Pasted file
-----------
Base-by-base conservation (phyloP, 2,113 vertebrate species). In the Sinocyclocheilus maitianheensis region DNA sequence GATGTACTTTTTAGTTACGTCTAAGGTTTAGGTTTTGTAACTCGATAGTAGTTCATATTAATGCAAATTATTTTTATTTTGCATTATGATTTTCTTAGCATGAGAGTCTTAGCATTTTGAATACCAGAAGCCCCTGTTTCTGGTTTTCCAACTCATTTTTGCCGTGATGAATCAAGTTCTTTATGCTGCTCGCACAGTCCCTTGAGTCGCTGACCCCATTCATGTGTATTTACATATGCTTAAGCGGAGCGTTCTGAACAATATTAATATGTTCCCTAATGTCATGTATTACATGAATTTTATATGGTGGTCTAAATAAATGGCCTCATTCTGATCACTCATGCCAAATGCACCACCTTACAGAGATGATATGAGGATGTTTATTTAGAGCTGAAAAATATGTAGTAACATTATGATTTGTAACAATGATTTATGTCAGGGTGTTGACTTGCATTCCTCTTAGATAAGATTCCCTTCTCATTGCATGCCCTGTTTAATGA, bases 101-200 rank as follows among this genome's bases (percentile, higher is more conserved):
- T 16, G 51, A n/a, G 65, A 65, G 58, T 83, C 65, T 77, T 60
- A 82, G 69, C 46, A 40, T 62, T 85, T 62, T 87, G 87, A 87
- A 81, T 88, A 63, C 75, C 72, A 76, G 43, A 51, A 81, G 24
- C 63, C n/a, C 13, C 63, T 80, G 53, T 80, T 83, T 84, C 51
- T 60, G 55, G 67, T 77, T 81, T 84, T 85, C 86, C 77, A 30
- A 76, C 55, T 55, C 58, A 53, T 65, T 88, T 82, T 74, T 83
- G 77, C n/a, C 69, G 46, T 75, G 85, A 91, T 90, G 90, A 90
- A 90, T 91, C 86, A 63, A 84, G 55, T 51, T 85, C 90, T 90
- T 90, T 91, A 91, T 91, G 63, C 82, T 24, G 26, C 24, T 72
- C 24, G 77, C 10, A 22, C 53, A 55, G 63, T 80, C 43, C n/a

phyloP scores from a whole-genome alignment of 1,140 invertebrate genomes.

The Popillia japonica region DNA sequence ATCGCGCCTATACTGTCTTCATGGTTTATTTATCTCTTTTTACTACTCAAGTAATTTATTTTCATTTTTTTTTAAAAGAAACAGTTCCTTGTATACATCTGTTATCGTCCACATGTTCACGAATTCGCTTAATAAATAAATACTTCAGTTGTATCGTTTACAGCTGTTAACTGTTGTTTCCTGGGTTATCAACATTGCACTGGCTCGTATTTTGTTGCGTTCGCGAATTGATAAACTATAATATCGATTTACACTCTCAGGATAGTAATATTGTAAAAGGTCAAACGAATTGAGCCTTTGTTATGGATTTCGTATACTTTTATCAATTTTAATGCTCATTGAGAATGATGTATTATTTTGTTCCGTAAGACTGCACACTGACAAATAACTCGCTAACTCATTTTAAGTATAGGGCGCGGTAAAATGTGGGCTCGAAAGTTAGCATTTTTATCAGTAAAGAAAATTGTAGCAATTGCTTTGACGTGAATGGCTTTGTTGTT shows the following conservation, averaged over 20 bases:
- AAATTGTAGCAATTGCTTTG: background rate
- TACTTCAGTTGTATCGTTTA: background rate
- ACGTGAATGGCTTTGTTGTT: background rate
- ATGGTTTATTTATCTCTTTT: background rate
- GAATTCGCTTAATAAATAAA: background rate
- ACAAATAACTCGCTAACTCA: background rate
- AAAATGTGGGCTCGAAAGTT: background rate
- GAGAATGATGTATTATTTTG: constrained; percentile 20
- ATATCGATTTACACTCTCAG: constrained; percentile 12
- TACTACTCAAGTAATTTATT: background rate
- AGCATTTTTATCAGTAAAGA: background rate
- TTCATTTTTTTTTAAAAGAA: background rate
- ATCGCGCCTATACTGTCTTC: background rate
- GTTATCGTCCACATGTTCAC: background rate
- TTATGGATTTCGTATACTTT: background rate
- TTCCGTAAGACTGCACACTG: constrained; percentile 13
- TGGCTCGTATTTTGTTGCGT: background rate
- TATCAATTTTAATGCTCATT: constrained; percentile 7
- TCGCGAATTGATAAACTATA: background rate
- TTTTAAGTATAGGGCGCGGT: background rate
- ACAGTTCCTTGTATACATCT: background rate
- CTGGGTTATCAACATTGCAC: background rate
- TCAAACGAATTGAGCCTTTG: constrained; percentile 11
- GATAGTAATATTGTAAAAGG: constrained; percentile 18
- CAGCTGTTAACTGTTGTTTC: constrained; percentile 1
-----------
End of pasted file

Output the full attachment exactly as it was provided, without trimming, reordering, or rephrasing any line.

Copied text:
Base-by-base conservation (phyloP, 2,113 vertebrate species). In the Sinocyclocheilus maitianheensis region DNA sequence GATGTACTTTTTAGTTACGTCTAAGGTTTAGGTTTTGTAACTCGATAGTAGTTCATATTAATGCAAATTATTTTTATTTTGCATTATGATTTTCTTAGCATGAGAGTCTTAGCATTTTGAATACCAGAAGCCCCTGTTTCTGGTTTTCCAACTCATTTTTGCCGTGATGAATCAAGTTCTTTATGCTGCTCGCACAGTCCCTTGAGTCGCTGACCCCATTCATGTGTATTTACATATGCTTAAGCGGAGCGTTCTGAACAATATTAATATGTTCCCTAATGTCATGTATTACATGAATTTTATATGGTGGTCTAAATAAATGGCCTCATTCTGATCACTCATGCCAAATGCACCACCTTACAGAGATGATATGAGGATGTTTATTTAGAGCTGAAAAATATGTAGTAACATTATGATTTGTAACAATGATTTATGTCAGGGTGTTGACTTGCATTCCTCTTAGATAAGATTCCCTTCTCATTGCATGCCCTGTTTAATGA, bases 101-200 rank as follows among this genome's bases (percentile, higher is more conserved):
- T 16, G 51, A n/a, G 65, A 65, G 58, T 83, C 65, T 77, T 60
- A 82, G 69, C 46, A 40, T 62, T 85, T 62, T 87, G 87, A 87
- A 81, T 88, A 63, C 75, C 72, A 76, G 43, A 51, A 81, G 24
- C 63, C n/a, C 13, C 63, T 80, G 53, T 80, T 83, T 84, C 51
- T 60, G 55, G 67, T 77, T 81, T 84, T 85, C 86, C 77, A 30
- A 76, C 55, T 55, C 58, A 53, T 65, T 88, T 82, T 74, T 83
- G 77, C n/a, C 69, G 46, T 75, G 85, A 91, T 90, G 90, A 90
- A 90, T 91, C 86, A 63, A 84, G 55, T 51, T 85, C 90, T 90
- T 90, T 91, A 91, T 91, G 63, C 82, T 24, G 26, C 24, T 72
- C 24, G 77, C 10, A 22, C 53, A 55, G 63, T 80, C 43, C n/a

phyloP scores from a whole-genome alignment of 1,140 invertebrate genomes.

The Popillia japonica region DNA sequence ATCGCGCCTATACTGTCTTCATGGTTTATTTATCTCTTTTTACTACTCAAGTAATTTATTTTCATTTTTTTTTAAAAGAAACAGTTCCTTGTATACATCTGTTATCGTCCACATGTTCACGAATTCGCTTAATAAATAAATACTTCAGTTGTATCGTTTACAGCTGTTAACTGTTGTTTCCTGGGTTATCAACATTGCACTGGCTCGTATTTTGTTGCGTTCGCGAATTGATAAACTATAATATCGATTTACACTCTCAGGATAGTAATATTGTAAAAGGTCAAACGAATTGAGCCTTTGTTATGGATTTCGTATACTTTTATCAATTTTAATGCTCATTGAGAATGATGTATTATTTTGTTCCGTAAGACTGCACACTGACAAATAACTCGCTAACTCATTTTAAGTATAGGGCGCGGTAAAATGTGGGCTCGAAAGTTAGCATTTTTATCAGTAAAGAAAATTGTAGCAATTGCTTTGACGTGAATGGCTTTGTTGTT shows the following conservation, averaged over 20 bases:
- AAATTGTAGCAATTGCTTTG: background rate
- TACTTCAGTTGTATCGTTTA: background rate
- ACGTGAATGGCTTTGTTGTT: background rate
- ATGGTTTATTTATCTCTTTT: background rate
- GAATTCGCTTAATAAATAAA: background rate
- ACAAATAACTCGCTAACTCA: background rate
- AAAATGTGGGCTCGAAAGTT: background rate
- GAGAATGATGTATTATTTTG: constrained; percentile 20
- ATATCGATTTACACTCTCAG: constrained; percentile 12
- TACTACTCAAGTAATTTATT: background rate
- AGCATTTTTATCAGTAAAGA: background rate
- TTCATTTTTTTTTAAAAGAA: background rate
- ATCGCGCCTATACTGTCTTC: background rate
- GTTATCGTCCACATGTTCAC: background rate
- TTATGGATTTCGTATACTTT: background rate
- TTCCGTAAGACTGCACACTG: constrained; percentile 13
- TGGCTCGTATTTTGTTGCGT: background rate
- TATCAATTTTAATGCTCATT: constrained; percentile 7
- TCGCGAATTGATAAACTATA: background rate
- TTTTAAGTATAGGGCGCGGT: background rate
- ACAGTTCCTTGTATACATCT: background rate
- CTGGGTTATCAACATTGCAC: background rate
- TCAAACGAATTGAGCCTTTG: constrained; percentile 11
- GATAGTAATATTGTAAAAGG: constrained; percentile 18
- CAGCTGTTAACTGTTGTTTC: constrained; percentile 1